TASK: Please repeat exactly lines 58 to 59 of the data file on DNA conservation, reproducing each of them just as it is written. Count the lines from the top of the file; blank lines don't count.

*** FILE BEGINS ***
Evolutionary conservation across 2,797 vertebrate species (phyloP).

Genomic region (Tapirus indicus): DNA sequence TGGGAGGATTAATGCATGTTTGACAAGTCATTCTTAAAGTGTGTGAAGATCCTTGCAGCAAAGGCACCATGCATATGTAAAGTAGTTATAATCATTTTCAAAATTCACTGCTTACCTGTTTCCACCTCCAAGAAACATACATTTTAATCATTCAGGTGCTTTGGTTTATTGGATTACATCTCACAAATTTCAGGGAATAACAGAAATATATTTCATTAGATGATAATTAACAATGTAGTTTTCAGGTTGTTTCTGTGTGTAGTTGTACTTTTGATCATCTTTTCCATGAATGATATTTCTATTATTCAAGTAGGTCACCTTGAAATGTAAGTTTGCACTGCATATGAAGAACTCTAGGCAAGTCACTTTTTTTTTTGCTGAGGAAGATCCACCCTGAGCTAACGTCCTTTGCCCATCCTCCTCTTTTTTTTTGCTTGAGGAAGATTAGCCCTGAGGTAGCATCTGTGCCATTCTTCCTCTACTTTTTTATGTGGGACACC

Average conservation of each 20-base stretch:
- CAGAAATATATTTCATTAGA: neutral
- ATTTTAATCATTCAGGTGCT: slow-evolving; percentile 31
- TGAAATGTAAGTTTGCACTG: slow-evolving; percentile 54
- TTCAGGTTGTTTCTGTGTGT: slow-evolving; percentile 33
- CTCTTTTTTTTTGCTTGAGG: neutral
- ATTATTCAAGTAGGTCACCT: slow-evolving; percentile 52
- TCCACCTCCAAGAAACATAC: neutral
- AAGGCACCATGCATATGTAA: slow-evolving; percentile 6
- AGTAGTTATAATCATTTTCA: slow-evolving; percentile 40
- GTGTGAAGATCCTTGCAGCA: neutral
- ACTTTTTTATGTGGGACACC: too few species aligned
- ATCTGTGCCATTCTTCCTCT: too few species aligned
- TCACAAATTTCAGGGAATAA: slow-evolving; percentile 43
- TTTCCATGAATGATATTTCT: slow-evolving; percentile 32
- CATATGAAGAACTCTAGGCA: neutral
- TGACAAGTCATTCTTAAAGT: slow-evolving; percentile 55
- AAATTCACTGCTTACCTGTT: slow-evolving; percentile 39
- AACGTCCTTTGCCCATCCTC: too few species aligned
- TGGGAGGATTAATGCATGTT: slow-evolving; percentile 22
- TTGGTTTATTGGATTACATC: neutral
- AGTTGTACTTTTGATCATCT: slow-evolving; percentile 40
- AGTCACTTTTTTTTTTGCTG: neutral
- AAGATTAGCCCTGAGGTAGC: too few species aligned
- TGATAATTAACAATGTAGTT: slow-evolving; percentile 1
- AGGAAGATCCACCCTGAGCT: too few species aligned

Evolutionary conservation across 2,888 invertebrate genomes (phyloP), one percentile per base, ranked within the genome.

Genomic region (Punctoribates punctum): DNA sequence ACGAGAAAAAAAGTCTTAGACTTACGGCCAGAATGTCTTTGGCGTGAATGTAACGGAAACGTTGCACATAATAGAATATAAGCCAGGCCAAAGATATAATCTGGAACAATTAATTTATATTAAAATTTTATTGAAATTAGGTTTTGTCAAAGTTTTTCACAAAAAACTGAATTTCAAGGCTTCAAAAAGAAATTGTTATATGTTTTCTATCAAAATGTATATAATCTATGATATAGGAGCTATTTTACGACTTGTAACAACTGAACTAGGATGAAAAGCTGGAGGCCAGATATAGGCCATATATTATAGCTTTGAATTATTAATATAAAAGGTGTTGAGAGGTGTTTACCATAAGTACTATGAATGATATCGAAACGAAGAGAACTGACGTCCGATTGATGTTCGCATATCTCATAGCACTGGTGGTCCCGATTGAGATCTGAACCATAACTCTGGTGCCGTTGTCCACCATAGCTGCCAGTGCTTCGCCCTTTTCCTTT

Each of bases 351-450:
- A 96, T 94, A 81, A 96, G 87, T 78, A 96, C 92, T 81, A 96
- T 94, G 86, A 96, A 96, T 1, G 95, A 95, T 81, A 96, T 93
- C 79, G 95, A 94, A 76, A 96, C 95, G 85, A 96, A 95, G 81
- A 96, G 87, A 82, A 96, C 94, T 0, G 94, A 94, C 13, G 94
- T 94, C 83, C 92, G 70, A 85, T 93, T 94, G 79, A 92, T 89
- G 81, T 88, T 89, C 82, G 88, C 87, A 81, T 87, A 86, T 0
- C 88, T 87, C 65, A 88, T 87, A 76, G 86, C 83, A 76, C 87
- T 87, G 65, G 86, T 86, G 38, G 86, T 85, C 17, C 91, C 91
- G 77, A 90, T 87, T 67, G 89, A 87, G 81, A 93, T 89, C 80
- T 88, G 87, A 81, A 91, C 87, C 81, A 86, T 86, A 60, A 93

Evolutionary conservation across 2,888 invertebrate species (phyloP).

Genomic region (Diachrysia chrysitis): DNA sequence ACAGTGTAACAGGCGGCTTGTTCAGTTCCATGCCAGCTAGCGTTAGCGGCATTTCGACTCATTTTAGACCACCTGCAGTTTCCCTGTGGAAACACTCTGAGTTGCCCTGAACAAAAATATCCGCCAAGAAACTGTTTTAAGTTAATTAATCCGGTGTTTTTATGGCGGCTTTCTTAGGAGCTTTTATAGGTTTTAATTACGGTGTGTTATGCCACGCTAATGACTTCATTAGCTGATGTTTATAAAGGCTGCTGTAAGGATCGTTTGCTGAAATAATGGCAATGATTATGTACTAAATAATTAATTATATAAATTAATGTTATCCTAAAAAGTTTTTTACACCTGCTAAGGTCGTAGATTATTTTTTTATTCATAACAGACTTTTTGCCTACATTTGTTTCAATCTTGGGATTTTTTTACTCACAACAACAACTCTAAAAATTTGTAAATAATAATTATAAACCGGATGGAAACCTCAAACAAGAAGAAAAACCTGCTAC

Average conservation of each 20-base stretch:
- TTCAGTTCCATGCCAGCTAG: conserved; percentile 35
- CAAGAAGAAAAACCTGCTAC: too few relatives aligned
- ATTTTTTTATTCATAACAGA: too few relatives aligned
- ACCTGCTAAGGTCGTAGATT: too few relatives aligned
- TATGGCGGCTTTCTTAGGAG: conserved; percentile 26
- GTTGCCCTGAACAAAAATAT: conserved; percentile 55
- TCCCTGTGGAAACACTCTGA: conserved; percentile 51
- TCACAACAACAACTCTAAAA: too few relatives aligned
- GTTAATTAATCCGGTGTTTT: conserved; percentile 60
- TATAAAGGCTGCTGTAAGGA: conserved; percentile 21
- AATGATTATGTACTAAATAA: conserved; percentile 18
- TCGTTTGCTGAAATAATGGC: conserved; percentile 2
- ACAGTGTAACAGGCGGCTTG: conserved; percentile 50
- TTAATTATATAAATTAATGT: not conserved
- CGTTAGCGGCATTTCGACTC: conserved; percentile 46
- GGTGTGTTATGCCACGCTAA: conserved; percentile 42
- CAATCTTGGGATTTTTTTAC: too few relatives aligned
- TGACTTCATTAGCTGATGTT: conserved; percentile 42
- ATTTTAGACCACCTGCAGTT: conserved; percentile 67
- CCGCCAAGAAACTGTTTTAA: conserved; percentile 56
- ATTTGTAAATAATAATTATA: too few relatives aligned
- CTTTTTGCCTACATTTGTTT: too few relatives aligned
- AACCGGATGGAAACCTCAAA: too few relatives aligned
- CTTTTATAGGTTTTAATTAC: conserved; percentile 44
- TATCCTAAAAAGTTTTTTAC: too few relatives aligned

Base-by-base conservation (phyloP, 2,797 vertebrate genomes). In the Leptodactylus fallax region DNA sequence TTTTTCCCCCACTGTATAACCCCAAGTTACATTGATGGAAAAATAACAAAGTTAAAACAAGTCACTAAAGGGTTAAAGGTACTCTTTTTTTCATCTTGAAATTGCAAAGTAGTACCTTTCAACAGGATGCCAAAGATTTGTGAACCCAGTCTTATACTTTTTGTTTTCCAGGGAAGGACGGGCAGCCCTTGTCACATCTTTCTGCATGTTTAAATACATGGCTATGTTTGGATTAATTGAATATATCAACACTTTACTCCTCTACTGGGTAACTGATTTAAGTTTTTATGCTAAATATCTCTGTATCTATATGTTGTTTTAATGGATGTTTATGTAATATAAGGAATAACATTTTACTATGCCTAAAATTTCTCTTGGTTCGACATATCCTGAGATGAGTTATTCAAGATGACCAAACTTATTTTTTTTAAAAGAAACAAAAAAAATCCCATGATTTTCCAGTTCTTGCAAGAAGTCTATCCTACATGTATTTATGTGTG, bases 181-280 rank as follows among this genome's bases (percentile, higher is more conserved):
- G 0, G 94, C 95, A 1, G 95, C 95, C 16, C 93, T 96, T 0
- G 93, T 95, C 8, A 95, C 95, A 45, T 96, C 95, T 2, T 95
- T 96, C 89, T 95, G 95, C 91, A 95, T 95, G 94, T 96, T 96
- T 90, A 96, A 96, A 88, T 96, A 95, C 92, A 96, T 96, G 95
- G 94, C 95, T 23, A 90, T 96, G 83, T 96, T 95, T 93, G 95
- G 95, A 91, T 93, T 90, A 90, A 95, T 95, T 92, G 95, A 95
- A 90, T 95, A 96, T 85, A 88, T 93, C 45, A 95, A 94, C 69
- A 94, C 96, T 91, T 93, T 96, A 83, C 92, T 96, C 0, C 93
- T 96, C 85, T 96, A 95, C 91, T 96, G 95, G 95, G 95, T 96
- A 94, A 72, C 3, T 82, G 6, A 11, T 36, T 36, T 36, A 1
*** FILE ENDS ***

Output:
- TTAATTATATAAATTAATGT: not conserved
- CGTTAGCGGCATTTCGACTC: conserved; percentile 46